If you are a veteran, you likely received some treatment at a military clinic or hospital. You are also likely familiar with the jokes about ibuprofen and 'light duty' being the military's cure for any condition from a headache to broken limb (that medical miracle was my sole treatment for both a concussion and a soft-tissue foot injury). Depending on when you served, the records of those medical encounters may have been on paper (mine were) or they may have been on a computer. If you have used VA medical services in the past few decades, you likely have become familiar with VA's electronic health records (EHR) system called VistA (or, more likely, its patient-facing portal, MyhealtheVet).
Over the past decade, VA has sought a plan to make the military EHR of modern service-members easier to port over to VA EHR. The goal was to create a "seamless health care experience for veterans, from the time they enter the military through their care at VA." After much wrangling for the proper tools, both the Department of Defense and VA decided to rely on EHR platforms made by a Missouri company called Cerner.
The initial product for DoD, called MHS Genesis, was rolled out at Coast Guard facilities in March 2020. VA's rollout of their product, Cerner Millennium, planned for the Mann-Grandstaff VA Hospital in Spokane, Washington, was delayed for months. The delay was initially due to IT infrastructure and training issues. Then, it was delayed again partially due to the COVID-19 pandemic. Eight months after its original planned rollout, Cerner Millennium was finally up and running in Spokane.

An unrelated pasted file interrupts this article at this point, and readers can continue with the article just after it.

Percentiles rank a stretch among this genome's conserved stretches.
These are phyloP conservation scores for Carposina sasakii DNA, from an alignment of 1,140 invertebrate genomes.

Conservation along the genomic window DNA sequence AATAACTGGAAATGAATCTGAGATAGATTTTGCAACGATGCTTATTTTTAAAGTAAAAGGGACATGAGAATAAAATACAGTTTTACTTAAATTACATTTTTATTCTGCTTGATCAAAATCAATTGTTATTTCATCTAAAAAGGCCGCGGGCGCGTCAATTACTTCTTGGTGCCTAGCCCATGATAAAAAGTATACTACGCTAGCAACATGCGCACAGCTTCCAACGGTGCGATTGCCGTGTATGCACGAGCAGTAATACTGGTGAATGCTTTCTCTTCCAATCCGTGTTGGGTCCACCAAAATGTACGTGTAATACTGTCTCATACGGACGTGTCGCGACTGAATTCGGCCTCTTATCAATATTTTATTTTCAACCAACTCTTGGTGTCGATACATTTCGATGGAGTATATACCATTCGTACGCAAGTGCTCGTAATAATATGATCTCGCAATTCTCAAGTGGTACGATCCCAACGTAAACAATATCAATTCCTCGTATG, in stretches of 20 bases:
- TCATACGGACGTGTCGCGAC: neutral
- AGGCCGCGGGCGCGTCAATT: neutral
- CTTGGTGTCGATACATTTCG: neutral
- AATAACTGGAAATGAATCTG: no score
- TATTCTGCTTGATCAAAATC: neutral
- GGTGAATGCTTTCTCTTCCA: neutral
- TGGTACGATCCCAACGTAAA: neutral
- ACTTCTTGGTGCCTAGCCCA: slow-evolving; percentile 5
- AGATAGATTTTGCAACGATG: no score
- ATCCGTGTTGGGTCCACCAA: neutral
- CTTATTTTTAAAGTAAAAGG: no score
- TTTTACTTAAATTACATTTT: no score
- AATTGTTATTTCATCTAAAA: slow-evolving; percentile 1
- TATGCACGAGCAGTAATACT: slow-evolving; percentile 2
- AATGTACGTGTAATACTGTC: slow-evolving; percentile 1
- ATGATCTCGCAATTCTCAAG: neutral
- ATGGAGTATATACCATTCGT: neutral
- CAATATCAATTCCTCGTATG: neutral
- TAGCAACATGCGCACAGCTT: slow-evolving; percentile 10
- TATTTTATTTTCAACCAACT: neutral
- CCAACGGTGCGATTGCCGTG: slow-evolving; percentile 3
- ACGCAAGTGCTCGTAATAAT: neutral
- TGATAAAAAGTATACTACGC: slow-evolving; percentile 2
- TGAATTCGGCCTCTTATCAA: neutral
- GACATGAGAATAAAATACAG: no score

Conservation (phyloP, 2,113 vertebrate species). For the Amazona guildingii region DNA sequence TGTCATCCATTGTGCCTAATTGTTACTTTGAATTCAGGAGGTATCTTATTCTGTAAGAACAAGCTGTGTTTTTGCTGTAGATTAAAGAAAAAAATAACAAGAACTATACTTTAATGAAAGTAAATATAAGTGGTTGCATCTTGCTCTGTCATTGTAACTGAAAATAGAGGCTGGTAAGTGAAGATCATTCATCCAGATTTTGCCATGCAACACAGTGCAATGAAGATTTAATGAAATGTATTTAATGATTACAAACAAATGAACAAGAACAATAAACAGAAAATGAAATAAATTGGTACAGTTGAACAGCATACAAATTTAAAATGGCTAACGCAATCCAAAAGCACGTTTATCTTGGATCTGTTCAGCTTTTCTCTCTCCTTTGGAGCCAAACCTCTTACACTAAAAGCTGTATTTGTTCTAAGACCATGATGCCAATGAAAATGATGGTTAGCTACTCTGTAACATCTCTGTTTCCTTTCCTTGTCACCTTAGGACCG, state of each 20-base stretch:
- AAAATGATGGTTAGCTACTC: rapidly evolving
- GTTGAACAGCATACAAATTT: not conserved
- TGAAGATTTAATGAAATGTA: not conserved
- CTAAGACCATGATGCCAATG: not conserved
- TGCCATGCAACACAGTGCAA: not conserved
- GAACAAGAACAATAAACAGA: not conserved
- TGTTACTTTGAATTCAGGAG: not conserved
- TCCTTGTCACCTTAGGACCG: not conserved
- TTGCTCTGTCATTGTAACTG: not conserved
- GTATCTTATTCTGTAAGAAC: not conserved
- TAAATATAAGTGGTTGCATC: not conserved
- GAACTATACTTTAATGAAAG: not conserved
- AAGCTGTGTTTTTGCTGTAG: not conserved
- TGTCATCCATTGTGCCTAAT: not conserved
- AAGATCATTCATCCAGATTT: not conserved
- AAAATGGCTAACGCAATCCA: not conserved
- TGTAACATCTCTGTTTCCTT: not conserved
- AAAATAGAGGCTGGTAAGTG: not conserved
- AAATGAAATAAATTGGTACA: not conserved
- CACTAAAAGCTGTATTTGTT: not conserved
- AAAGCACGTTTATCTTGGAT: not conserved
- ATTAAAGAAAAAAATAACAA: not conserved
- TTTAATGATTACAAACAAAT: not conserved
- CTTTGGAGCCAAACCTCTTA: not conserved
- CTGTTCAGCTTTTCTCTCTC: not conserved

As you might expect, VA initially lauded the product as successful. The acting deputy secretary of VA at the time, Pamela Powers, even went so far as to say, " No veteran’s treatment suffered as we moved to the new system." If you are a veteran and have ever had care at a VA medical center, you probably have your doubts about that. You would not be alone. Not everybody thought the transition went smoothly.
It is perhaps unsurprising to learn that the Government Accountability Office, prior to rollout, had identified issues that needed to be resolved. Some were resolved prior to rollout; the remainder were not. By January of 2021, the pushback was starting to gain steam and an internal review revealed a number of complaints. John Windom, executive director of VA EHRM Office and former Navy Captain, who was given the responsibility of managing this rollout was quoted as saying, "There are a lot of moving parts. I spent 33 years in the DoD; I did not know what moving parts were until I got to VA."
By February, the GAO officially recommended that VA delay any further deployment of this EHR until the remaining issues are addressed. The VA then launched a "strategic review" of the EHR and its rollout, but so far, the issues veterans and their care providers are having with the system are not good.
For example, some veterans have been unable to communicate with their care providers via the system, and others have had their medication lists completely wiped and couldn’t get their medications. VA hopes to have its rollout to all VA medical facilities completed by 2023.
If this is all giving you a headache, maybe you need a scrip for some ibuprofen and light-duty. Of course, the problems with this system could cause serious harm to veterans and that's no laughing matter.
More information and resources for veterans can be accessed at the below links: